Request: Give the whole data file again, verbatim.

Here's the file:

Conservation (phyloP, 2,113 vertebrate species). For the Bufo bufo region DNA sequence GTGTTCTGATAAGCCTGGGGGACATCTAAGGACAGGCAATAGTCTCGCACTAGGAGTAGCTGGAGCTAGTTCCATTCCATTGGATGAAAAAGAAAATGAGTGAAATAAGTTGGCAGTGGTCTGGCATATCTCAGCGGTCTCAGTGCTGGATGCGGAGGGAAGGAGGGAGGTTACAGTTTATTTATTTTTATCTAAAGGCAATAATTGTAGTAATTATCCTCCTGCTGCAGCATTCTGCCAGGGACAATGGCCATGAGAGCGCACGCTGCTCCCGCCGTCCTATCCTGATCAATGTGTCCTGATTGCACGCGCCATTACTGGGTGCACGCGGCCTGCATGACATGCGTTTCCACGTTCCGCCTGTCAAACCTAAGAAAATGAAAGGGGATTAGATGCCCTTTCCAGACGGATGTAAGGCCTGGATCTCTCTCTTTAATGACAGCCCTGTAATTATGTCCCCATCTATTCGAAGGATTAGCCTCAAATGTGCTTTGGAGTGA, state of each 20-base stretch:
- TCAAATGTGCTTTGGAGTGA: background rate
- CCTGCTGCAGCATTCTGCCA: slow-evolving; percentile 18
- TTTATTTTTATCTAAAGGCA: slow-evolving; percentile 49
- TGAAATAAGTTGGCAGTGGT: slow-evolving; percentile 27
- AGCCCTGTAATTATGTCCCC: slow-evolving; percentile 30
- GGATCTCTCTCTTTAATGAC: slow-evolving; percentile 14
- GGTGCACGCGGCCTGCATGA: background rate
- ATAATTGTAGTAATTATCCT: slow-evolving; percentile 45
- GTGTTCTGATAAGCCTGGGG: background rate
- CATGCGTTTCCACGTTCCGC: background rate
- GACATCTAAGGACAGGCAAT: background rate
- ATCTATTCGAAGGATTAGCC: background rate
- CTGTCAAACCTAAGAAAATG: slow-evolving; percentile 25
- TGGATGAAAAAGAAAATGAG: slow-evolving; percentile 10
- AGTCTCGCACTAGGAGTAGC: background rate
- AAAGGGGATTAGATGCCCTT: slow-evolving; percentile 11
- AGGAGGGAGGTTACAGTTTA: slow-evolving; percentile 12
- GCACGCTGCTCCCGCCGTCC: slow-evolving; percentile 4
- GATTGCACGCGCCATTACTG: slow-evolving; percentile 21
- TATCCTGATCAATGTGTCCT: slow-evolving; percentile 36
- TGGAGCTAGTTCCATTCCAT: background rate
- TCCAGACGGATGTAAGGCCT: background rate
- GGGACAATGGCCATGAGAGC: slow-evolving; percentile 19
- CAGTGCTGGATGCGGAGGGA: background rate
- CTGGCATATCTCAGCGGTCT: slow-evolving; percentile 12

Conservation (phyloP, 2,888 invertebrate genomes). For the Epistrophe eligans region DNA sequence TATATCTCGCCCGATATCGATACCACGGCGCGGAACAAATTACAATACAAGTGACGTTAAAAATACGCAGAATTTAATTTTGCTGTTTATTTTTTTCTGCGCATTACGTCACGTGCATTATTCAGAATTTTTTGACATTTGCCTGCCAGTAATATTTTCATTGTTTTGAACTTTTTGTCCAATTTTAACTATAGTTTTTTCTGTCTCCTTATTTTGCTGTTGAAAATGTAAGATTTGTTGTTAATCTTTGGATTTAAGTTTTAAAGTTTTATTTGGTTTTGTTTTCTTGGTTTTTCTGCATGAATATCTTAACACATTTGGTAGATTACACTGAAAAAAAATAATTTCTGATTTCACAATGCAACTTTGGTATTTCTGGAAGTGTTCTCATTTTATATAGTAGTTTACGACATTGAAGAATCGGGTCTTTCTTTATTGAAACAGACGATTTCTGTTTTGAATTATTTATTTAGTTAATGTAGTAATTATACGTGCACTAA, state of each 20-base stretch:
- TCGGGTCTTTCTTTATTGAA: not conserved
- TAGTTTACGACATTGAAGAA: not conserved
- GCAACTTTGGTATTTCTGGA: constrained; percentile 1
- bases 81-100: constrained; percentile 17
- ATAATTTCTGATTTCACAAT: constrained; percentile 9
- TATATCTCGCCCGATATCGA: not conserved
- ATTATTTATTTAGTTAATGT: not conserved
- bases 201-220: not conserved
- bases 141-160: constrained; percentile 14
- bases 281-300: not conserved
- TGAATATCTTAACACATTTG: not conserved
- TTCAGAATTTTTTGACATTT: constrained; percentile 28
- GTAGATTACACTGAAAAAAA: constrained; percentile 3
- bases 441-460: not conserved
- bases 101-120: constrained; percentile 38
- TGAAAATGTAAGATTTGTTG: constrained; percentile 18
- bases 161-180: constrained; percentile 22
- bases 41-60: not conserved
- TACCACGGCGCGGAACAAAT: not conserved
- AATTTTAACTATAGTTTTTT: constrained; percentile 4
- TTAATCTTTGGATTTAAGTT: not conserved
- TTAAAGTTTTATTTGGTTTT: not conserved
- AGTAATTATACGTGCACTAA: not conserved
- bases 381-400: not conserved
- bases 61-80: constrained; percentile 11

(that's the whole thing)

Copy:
Conservation (phyloP, 2,113 vertebrate species). For the Bufo bufo region DNA sequence GTGTTCTGATAAGCCTGGGGGACATCTAAGGACAGGCAATAGTCTCGCACTAGGAGTAGCTGGAGCTAGTTCCATTCCATTGGATGAAAAAGAAAATGAGTGAAATAAGTTGGCAGTGGTCTGGCATATCTCAGCGGTCTCAGTGCTGGATGCGGAGGGAAGGAGGGAGGTTACAGTTTATTTATTTTTATCTAAAGGCAATAATTGTAGTAATTATCCTCCTGCTGCAGCATTCTGCCAGGGACAATGGCCATGAGAGCGCACGCTGCTCCCGCCGTCCTATCCTGATCAATGTGTCCTGATTGCACGCGCCATTACTGGGTGCACGCGGCCTGCATGACATGCGTTTCCACGTTCCGCCTGTCAAACCTAAGAAAATGAAAGGGGATTAGATGCCCTTTCCAGACGGATGTAAGGCCTGGATCTCTCTCTTTAATGACAGCCCTGTAATTATGTCCCCATCTATTCGAAGGATTAGCCTCAAATGTGCTTTGGAGTGA, state of each 20-base stretch:
- TCAAATGTGCTTTGGAGTGA: background rate
- CCTGCTGCAGCATTCTGCCA: slow-evolving; percentile 18
- TTTATTTTTATCTAAAGGCA: slow-evolving; percentile 49
- TGAAATAAGTTGGCAGTGGT: slow-evolving; percentile 27
- AGCCCTGTAATTATGTCCCC: slow-evolving; percentile 30
- GGATCTCTCTCTTTAATGAC: slow-evolving; percentile 14
- GGTGCACGCGGCCTGCATGA: background rate
- ATAATTGTAGTAATTATCCT: slow-evolving; percentile 45
- GTGTTCTGATAAGCCTGGGG: background rate
- CATGCGTTTCCACGTTCCGC: background rate
- GACATCTAAGGACAGGCAAT: background rate
- ATCTATTCGAAGGATTAGCC: background rate
- CTGTCAAACCTAAGAAAATG: slow-evolving; percentile 25
- TGGATGAAAAAGAAAATGAG: slow-evolving; percentile 10
- AGTCTCGCACTAGGAGTAGC: background rate
- AAAGGGGATTAGATGCCCTT: slow-evolving; percentile 11
- AGGAGGGAGGTTACAGTTTA: slow-evolving; percentile 12
- GCACGCTGCTCCCGCCGTCC: slow-evolving; percentile 4
- GATTGCACGCGCCATTACTG: slow-evolving; percentile 21
- TATCCTGATCAATGTGTCCT: slow-evolving; percentile 36
- TGGAGCTAGTTCCATTCCAT: background rate
- TCCAGACGGATGTAAGGCCT: background rate
- GGGACAATGGCCATGAGAGC: slow-evolving; percentile 19
- CAGTGCTGGATGCGGAGGGA: background rate
- CTGGCATATCTCAGCGGTCT: slow-evolving; percentile 12

Conservation (phyloP, 2,888 invertebrate genomes). For the Epistrophe eligans region DNA sequence TATATCTCGCCCGATATCGATACCACGGCGCGGAACAAATTACAATACAAGTGACGTTAAAAATACGCAGAATTTAATTTTGCTGTTTATTTTTTTCTGCGCATTACGTCACGTGCATTATTCAGAATTTTTTGACATTTGCCTGCCAGTAATATTTTCATTGTTTTGAACTTTTTGTCCAATTTTAACTATAGTTTTTTCTGTCTCCTTATTTTGCTGTTGAAAATGTAAGATTTGTTGTTAATCTTTGGATTTAAGTTTTAAAGTTTTATTTGGTTTTGTTTTCTTGGTTTTTCTGCATGAATATCTTAACACATTTGGTAGATTACACTGAAAAAAAATAATTTCTGATTTCACAATGCAACTTTGGTATTTCTGGAAGTGTTCTCATTTTATATAGTAGTTTACGACATTGAAGAATCGGGTCTTTCTTTATTGAAACAGACGATTTCTGTTTTGAATTATTTATTTAGTTAATGTAGTAATTATACGTGCACTAA, state of each 20-base stretch:
- TCGGGTCTTTCTTTATTGAA: not conserved
- TAGTTTACGACATTGAAGAA: not conserved
- GCAACTTTGGTATTTCTGGA: constrained; percentile 1
- bases 81-100: constrained; percentile 17
- ATAATTTCTGATTTCACAAT: constrained; percentile 9
- TATATCTCGCCCGATATCGA: not conserved
- ATTATTTATTTAGTTAATGT: not conserved
- bases 201-220: not conserved
- bases 141-160: constrained; percentile 14
- bases 281-300: not conserved
- TGAATATCTTAACACATTTG: not conserved
- TTCAGAATTTTTTGACATTT: constrained; percentile 28
- GTAGATTACACTGAAAAAAA: constrained; percentile 3
- bases 441-460: not conserved
- bases 101-120: constrained; percentile 38
- TGAAAATGTAAGATTTGTTG: constrained; percentile 18
- bases 161-180: constrained; percentile 22
- bases 41-60: not conserved
- TACCACGGCGCGGAACAAAT: not conserved
- AATTTTAACTATAGTTTTTT: constrained; percentile 4
- TTAATCTTTGGATTTAAGTT: not conserved
- TTAAAGTTTTATTTGGTTTT: not conserved
- AGTAATTATACGTGCACTAA: not conserved
- bases 381-400: not conserved
- bases 61-80: constrained; percentile 11